There is such disparity between good and bad luck in this world. So many things about our lives are left to chance and are out of our control. Were you born in a hospital in a wealthy country, or born in a ‘slum’ in a developing one? Were you born with a healthy body and mind, or were you born with an incurable illness or deformity? Were you able to grow and develop in a loving and safe home, or did you encounter trauma and abuse before you were even old enough to realize what you were experiencing?
I think all of us would agree that there are thousands of ways our lives are influenced outside of our control. If you were able to step back and view the world’s metaphorical “ladder of success” from afar, you would see people beginning their lives all across the spectrum. For example, if you were born as a healthy white male in the United States in a stable home in the suburbs, where do you think you would begin on the metaphorical ‘ladder of success’? What about if you were a black female, born with diabetes, into a single-parent home in the inner city? I think we can agree on the chasm of disparity between the two. If we can’t agree on that, then I’m not sure what to tell you.
We have serious issues of inequality in our nation that have been around for so long that the arguments from both sides have become stale. We need people to gain new perspectives on these injustices and reimagine their solutions to paint a new picture that fits the ever-changing reality around us. All great social movements start with someone teaching people to see things differently – Jesus, Gandhi, Mother Teresa, MLK. These heroes of the past all envisioned futures that did not yet exist, but that NEEDED to exist for humanity to grow and to thrive.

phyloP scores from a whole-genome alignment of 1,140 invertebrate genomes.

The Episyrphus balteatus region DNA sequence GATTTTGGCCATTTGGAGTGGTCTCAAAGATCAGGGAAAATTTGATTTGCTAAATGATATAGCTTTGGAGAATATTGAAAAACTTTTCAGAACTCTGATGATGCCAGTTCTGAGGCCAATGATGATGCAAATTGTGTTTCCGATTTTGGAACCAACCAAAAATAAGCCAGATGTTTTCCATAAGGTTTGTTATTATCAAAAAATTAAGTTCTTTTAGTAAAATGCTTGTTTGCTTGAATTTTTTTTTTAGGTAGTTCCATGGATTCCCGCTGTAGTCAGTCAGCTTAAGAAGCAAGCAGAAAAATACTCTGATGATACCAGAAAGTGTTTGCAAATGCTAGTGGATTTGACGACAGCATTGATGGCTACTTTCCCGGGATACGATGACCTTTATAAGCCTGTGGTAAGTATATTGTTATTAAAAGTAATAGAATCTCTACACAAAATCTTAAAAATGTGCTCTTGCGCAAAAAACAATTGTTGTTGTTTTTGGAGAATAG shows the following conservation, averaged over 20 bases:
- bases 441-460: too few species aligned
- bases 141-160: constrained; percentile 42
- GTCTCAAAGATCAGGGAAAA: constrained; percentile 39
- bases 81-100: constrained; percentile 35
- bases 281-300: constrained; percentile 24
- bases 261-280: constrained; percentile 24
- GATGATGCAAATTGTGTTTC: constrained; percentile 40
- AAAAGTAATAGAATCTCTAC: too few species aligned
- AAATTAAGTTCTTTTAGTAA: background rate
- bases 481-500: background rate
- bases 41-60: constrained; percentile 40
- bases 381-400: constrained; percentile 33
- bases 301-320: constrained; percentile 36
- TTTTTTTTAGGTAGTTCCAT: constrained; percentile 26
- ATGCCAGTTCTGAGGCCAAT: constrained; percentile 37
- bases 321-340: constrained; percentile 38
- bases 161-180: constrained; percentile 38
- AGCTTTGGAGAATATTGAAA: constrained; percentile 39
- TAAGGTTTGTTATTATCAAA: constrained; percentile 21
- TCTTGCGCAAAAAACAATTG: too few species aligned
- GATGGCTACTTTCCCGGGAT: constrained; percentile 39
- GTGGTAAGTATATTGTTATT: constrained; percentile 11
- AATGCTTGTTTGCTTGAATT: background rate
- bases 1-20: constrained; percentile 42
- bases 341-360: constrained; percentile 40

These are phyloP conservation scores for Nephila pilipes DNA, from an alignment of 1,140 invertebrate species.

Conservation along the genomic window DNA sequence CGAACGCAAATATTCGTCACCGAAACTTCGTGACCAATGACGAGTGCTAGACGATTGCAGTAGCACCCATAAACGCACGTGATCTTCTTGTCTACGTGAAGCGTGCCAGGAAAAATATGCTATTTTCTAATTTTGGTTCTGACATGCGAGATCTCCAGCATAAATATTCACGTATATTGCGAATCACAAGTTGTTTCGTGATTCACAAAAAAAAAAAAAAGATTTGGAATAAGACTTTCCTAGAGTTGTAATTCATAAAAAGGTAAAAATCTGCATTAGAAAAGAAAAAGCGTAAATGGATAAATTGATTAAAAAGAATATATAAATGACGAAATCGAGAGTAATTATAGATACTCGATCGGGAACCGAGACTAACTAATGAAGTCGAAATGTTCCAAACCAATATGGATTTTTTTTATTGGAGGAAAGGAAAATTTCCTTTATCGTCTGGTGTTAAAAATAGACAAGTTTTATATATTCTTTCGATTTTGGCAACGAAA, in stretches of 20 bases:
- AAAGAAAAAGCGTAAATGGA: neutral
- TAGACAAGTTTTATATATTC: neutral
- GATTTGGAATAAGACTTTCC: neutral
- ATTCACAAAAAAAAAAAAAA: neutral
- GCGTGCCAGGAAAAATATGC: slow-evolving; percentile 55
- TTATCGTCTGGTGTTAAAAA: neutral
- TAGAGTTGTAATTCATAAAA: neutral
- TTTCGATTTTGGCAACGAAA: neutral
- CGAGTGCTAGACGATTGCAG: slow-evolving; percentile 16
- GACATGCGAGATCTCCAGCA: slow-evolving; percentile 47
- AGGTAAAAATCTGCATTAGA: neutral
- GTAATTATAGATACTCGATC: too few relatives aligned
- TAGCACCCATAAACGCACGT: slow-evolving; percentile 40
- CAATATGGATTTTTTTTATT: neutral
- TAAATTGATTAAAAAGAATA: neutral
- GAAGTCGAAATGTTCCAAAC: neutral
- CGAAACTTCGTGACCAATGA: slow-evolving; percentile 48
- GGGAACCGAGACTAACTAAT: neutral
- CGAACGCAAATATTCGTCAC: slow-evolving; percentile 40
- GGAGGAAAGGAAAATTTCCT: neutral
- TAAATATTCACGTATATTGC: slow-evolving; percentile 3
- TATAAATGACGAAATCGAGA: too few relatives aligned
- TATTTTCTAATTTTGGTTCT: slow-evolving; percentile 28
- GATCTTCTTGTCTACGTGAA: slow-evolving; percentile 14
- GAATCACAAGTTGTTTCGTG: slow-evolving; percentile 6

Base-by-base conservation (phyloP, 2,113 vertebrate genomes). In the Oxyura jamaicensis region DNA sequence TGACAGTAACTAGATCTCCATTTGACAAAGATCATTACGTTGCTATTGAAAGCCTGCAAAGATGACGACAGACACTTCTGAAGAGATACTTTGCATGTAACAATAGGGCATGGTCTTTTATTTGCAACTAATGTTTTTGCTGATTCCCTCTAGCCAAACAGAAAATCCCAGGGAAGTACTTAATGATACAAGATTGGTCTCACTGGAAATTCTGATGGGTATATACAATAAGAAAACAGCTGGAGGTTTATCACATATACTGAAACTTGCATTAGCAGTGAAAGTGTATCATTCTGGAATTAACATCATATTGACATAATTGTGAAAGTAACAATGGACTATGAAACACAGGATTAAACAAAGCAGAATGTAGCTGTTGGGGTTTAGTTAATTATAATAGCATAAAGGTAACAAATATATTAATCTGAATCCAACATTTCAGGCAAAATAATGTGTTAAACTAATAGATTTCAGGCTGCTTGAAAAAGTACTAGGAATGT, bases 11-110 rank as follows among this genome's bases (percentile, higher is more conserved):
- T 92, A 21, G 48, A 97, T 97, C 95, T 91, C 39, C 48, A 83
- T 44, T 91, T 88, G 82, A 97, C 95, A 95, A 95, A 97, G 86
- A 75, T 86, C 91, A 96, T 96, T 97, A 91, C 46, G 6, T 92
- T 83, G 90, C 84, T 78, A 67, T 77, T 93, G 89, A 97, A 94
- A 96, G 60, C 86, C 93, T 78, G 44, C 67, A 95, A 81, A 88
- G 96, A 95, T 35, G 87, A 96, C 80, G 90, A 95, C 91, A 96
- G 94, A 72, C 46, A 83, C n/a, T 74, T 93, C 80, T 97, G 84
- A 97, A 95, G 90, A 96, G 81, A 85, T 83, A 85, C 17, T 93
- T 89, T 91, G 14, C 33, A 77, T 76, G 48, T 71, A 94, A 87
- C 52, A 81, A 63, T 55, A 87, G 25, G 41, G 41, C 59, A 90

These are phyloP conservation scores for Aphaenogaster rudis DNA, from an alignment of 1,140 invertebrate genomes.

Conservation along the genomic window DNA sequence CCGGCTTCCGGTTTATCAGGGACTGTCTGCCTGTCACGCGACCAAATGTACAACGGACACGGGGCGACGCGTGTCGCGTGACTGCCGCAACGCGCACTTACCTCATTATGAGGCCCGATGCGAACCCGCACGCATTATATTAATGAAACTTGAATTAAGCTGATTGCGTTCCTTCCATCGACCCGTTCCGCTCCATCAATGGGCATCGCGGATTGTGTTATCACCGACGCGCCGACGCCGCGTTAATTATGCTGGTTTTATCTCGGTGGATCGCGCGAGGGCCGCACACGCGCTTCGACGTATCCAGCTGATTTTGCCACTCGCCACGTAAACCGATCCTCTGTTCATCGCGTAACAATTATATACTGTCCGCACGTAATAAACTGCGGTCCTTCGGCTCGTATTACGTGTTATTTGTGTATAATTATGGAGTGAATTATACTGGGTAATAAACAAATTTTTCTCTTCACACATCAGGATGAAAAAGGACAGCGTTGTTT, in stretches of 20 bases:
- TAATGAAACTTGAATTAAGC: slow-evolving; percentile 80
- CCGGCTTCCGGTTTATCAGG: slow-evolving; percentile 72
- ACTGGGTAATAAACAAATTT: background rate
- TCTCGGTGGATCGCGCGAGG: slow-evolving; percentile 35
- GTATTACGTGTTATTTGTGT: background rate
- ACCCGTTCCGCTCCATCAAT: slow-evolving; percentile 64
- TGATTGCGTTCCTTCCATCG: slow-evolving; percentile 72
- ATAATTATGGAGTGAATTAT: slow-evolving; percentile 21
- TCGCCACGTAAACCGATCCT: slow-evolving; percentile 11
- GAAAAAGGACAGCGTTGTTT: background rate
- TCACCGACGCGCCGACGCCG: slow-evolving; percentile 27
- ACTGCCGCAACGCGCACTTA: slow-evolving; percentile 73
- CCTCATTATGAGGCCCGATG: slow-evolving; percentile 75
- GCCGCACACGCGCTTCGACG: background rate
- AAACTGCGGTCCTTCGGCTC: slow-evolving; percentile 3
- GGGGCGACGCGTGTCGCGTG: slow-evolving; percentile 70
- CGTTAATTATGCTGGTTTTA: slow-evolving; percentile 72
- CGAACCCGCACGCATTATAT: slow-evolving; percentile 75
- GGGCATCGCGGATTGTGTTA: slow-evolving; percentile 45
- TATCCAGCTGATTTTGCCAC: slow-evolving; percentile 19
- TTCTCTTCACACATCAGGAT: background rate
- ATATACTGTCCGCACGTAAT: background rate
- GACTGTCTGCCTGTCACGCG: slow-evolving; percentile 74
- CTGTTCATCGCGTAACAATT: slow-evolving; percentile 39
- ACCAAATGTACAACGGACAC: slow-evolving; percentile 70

I have immense hope for our nation, I really do. But here’s the thing – I can only see growth and change happening if we can learn how to redistribute the wealth amassed by the few so that it can reach and enrich the lives of the suffering. And before you start yelling “Marxist!” just hold your horses.
It seems that for many people who call America home, freedom has become the highest achievable moral good. Freedom is valued over compassion, or as Jesus would say, love. And the truth of the matter is, freedom in our nation is not all it’s cracked up to be for so many of the people who call America home. What do the voices of our poor, our minorities, or even our younger generations say about this so called “freedom”? In many ways it feels like ‘liberty’ has become code for “freedom for those with wealth and power to be left alone”. It seems that when we say “freedom for all”, what we mean is “freedom for those who can afford it”.
We need to reimagine solutions to many problems that are perpetuated by unjust systems. Our policies need to evolve as we take in more information and our technology and quality of life improve. We don’t do medicine the same way we did fifty years ago, we don’t do education the same way we did fifty years ago, so why are we so afraid to restructure and reimagine our policies from fifty years ago? We live in such a different world, a world with so much money and privilege, that shouldn’t we want to cancel the worst forms of inequality and disparity and raise up the floor for all? This new age of technology should allow us to release the anxiety that comes with a mindset of scarcity, and develop policies that operate in a paradigm of abundance, but so far it has not. I mean… as more millionaires and billionaires exist than ever before, we are starting to run out excuses to answer the cries of the poor. Let’s reimagine together.
p.s. As a soon to be thirty-year-old white male (born to a loving family in the suburbs), I realize that my understanding of freedom and injustice is still evolving. But I also believe that some things don’t require that much analysis to know that they are wrong.
(Sources: artwork at the top is a Banksy, and some of this conversation was inspired by the Sam Harris Podcast interview with Scott Galloway)